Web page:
As widely expected, the mainland tax authorities last week unveiled plans to cut taxes for low-income earners and raise them for the rich as part of the efforts to narrow a widening income gap which has contributed to social discontent.
But, unexpectedly, the National People's Congress Standing Committee decided to delay a vote on the draft amendment to the personal income tax law, citing various opinions of lawmakers and the need to solicit public feedback.
The proposed amendment would raise the minimum monthly personal income required to pay tax from 2,000 yuan (HK$2,389) to 3,000 yuan, and reduce the number of tax brackets from nine to seven. It calls for the maximum threshold for the bottom two brackets to be raised to 4,500 yuan with a tax rate of 10 per cent, while two brackets - with rates of 15 per cent and 40 per cent - would be abolished, meaning that more people would have to pay the top rate, which stands at 45 per cent.
Judging by the comments on the state media and internet forums, the biggest controversy appears to be focusing upon the proposed tax exemption threshold. Most users say it is too low and should be raised to at least 5,000 yuan if it is meant to have a real impact on helping low- and middle-income earners and narrowing the income gaps.
But few have used the opportunity to touch upon - let alone debate over - much bigger issues such as the overall direction of the mainland's tax reform and, in particular, the terrible design of the personal income tax regime and its negative implications for China's efforts to encourage entrepreneurship and upward mobility. This is too bad.
Although its economy is already the second largest in the world, the mainland is still a developing country, with more than 200 million people who live on less than US$1.25 a day, the United Nations' standard for extreme poverty. But its personal income tax regime was designed for a much developed country, with progressive tax rates up to 45 per cent. Such punishing rates have proved counterproductive, as they fail to protect the low-income earners, allow for the growth of the middle-income earners, and require the rich to pay more - the three very things a personal income tax scheme should do.
First of all, the mainland's poor earn much less than 2,000 yuan a month and therefore don't have to pay income tax. Secondly, the burgeoning middle class is the principal victim of this tax regime, as they form the largest group of taxpayers. Lastly, the filthy rich have devised various ways to avoid paying the top rate of 45 per cent, the simplest way being to pay themselves very low salaries.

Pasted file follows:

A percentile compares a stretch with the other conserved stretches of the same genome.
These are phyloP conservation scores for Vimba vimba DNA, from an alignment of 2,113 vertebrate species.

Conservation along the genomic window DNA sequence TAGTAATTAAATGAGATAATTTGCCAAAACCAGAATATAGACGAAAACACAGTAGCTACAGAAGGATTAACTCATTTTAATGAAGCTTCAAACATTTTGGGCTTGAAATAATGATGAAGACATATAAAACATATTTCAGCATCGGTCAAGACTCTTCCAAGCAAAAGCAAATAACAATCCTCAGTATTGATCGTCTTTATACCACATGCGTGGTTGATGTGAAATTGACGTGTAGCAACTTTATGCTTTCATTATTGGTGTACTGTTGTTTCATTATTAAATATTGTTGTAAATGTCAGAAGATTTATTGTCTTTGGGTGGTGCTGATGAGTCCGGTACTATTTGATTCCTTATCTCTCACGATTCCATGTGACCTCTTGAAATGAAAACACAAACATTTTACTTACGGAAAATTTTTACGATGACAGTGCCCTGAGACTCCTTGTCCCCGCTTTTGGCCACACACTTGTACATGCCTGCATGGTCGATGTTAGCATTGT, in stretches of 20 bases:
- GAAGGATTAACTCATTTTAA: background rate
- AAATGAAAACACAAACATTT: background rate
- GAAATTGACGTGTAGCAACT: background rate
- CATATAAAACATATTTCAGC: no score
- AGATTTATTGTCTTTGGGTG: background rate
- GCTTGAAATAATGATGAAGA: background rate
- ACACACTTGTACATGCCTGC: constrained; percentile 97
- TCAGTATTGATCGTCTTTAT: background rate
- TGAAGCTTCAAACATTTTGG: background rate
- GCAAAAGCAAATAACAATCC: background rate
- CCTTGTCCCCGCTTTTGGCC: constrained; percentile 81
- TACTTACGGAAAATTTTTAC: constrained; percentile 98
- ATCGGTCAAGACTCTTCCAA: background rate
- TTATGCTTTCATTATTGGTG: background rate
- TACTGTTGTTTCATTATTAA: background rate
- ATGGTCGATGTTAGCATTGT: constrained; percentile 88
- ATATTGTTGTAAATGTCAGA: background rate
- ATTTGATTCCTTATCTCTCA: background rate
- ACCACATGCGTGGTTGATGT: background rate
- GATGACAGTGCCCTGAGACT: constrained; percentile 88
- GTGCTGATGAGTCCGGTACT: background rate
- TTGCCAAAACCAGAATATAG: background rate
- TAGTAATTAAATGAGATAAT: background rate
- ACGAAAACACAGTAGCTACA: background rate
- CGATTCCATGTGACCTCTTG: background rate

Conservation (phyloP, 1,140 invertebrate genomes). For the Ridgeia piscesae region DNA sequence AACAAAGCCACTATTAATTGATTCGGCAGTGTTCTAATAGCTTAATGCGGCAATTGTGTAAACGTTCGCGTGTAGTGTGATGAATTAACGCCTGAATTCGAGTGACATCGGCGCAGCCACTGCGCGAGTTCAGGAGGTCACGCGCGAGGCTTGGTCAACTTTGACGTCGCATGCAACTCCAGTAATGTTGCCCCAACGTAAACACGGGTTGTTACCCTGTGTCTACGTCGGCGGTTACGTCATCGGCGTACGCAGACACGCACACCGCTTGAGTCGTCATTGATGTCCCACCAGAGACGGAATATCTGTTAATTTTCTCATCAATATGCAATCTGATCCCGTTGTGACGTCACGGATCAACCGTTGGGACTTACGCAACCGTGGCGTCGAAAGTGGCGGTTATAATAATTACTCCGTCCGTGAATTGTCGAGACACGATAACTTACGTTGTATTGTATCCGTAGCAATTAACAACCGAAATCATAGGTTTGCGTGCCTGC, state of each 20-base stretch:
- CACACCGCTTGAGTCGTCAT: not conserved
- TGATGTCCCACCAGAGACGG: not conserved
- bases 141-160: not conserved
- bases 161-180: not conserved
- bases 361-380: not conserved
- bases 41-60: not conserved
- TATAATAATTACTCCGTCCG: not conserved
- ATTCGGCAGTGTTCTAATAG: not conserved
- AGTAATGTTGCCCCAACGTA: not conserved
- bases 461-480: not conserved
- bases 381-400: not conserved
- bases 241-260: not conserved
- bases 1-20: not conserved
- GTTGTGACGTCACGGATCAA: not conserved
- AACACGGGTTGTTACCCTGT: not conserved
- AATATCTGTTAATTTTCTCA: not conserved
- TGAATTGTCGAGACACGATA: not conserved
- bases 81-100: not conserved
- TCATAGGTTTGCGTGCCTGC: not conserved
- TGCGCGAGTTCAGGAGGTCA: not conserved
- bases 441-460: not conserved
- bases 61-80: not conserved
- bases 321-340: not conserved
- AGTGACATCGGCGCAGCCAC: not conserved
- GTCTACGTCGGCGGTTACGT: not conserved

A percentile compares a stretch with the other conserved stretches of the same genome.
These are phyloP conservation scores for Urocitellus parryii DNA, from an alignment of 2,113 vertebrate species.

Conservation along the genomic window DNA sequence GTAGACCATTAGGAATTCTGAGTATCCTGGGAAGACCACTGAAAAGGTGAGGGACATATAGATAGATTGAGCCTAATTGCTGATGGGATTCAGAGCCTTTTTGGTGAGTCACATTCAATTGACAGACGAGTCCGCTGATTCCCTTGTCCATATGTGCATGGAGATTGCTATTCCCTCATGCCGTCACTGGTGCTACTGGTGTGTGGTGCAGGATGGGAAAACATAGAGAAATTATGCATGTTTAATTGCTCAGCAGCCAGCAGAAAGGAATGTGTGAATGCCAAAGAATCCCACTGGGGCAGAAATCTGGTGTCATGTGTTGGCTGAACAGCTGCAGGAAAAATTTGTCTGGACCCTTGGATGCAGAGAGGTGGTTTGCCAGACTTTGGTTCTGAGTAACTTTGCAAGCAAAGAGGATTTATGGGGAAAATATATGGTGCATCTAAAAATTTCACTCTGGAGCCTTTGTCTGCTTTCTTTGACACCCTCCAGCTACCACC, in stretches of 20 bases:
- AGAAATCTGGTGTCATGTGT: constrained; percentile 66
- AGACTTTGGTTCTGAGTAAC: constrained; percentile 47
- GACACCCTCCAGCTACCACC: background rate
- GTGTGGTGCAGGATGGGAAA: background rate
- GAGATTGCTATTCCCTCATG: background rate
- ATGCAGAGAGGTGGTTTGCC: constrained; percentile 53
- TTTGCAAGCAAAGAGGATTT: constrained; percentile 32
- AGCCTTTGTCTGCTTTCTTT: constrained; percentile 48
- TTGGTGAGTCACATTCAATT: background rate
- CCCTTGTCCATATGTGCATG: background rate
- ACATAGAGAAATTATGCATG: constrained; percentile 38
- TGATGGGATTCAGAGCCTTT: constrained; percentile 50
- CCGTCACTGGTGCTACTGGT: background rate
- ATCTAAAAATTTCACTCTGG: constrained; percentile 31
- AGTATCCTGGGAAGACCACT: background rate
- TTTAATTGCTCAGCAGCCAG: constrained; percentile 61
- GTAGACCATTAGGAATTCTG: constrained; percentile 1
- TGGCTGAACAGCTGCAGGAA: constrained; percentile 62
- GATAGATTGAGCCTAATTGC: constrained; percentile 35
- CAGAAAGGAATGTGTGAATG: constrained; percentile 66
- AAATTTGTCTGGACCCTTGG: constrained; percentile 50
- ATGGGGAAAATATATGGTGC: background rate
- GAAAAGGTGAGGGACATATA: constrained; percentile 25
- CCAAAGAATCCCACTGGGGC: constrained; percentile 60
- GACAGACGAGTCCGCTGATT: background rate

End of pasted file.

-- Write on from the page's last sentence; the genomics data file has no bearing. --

The mainland's weak social security spending and the lack of transparency over how the tax dollars are spent have also contributed to widespread tax evasion.
Its current complicated progressive tax regime also means that the costs to pursue and collect taxes are already among the highest in the world.
The mainland's tax officials have a long-standing argument that cutting tax rates would only benefit the rich, singing the same verses as the US politicians that the rich should pay more. That is right in theory, but the reality is that because China lacks the US' very efficient and transparent tax-collection regime, the high rate of 45 per cent has made tax evasion rampant among the rich and the government collected very little real cash in the end. The high tax rates and worries over what tax evasion would bring have partly prompted the mainland's millionaires and billionaires to transfer their money out of the country or to emigrate.
Last year, the central government collected 483.7 billion yuan in personal income taxes, which accounted for about 6 per cent of its total tax revenue. That compares with about 8 trillion yuan in grey income, which have slipped the attention of the tax collectors.
It is time the authorities joined the rising international trend and broadened the tax base by reducing tax rates and simplifying the tax structure.
One example to show China's ridiculously high rates can be found by comparing the rates of the BRIC countries. Russia has a flat tax rate of 13 per cent, India's highest rate is 30 per cent and Brazil's, 27.5 per cent.
It is safe to assume that if Beijing lowers the top bracket to about 25 per cent or 30 per cent, it would not lead to a sharp drop in tax revenue, as the tax officials would have people believe. Instead, it is likelier to lead to a great jump, as the rich would be motivated to become law-abiding citizens and pay taxes. The tax cutting would also provide a great incentive to boost consumer spending, as the middle class would have money to spend. Moreover, it is the right thing to do.